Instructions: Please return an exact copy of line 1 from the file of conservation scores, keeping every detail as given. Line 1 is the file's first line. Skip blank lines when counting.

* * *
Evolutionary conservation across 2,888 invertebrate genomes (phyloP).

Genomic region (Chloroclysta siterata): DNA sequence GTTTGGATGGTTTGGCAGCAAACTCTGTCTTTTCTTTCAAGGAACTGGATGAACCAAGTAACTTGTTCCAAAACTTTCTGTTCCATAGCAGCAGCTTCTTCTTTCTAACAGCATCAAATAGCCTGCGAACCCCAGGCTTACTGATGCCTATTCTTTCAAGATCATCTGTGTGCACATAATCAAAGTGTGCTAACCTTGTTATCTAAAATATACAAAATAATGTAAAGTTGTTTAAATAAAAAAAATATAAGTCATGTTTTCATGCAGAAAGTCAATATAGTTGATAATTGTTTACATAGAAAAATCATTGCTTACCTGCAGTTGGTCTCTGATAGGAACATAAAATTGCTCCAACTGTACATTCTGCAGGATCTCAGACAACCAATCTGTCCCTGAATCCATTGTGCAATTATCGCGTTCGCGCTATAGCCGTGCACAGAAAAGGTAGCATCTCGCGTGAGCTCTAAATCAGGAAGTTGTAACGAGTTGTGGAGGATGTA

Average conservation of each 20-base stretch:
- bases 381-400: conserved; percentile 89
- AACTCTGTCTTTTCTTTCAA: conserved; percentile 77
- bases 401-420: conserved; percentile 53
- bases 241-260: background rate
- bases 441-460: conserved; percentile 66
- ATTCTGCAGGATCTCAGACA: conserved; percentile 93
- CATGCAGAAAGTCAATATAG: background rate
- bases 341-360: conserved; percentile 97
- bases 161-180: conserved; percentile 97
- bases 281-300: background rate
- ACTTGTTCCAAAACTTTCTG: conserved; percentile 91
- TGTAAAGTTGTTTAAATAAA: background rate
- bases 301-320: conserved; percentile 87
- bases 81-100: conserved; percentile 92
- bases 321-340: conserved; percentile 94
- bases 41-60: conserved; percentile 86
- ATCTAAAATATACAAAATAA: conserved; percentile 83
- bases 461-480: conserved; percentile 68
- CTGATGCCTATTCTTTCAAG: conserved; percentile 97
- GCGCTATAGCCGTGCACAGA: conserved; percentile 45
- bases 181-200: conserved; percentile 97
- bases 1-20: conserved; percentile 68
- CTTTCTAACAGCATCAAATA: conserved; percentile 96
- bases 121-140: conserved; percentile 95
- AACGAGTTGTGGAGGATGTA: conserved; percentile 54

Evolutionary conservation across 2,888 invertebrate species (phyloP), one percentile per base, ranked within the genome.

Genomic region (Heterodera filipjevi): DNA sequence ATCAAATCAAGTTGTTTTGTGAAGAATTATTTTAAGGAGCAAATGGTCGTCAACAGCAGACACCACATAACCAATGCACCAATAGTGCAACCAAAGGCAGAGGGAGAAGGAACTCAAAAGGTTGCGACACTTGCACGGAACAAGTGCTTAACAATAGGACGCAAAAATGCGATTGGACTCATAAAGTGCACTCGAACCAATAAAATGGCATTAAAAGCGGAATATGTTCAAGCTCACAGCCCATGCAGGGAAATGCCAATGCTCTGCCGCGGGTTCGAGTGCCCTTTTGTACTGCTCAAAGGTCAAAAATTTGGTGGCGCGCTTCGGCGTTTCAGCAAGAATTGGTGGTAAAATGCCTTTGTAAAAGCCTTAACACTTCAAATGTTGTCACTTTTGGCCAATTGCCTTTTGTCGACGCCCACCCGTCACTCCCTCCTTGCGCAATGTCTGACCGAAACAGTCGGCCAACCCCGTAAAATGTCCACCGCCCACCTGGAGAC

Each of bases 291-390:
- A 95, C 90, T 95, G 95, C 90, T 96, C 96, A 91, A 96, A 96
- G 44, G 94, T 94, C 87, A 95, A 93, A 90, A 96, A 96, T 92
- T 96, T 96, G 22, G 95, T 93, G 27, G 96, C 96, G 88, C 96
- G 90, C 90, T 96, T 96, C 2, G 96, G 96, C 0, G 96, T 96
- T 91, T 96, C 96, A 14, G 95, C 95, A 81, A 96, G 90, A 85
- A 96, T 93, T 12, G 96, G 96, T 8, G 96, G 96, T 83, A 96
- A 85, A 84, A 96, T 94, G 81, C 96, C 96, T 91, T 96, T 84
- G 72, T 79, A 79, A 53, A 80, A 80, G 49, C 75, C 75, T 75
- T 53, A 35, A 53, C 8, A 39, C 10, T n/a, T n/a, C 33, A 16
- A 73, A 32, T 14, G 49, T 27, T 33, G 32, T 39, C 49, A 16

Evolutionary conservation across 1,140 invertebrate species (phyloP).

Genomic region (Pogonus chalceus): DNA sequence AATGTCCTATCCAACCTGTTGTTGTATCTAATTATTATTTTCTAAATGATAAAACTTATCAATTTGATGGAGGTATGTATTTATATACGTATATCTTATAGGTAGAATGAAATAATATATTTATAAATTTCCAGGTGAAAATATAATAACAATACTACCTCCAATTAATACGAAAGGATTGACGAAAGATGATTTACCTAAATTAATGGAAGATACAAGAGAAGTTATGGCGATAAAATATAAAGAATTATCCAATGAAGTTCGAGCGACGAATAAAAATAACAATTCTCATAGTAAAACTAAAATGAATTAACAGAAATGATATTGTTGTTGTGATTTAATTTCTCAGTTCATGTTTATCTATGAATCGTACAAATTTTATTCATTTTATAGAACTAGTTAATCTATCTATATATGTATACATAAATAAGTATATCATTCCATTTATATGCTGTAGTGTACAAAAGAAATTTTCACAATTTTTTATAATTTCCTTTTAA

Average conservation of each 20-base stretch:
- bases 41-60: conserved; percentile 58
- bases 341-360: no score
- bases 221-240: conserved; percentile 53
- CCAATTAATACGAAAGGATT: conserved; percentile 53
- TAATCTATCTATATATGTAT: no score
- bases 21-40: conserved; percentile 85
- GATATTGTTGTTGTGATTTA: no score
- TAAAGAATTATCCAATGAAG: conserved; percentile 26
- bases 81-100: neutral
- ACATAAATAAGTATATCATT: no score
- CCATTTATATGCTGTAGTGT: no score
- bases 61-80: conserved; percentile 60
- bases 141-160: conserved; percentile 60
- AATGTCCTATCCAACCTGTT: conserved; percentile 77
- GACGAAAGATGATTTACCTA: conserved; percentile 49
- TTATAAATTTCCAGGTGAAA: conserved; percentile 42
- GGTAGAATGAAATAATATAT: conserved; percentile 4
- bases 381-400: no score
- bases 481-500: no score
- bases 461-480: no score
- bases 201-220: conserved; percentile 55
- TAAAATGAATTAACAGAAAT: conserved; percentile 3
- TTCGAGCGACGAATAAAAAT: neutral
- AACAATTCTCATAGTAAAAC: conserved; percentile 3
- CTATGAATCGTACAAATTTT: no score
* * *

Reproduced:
Evolutionary conservation across 2,888 invertebrate genomes (phyloP).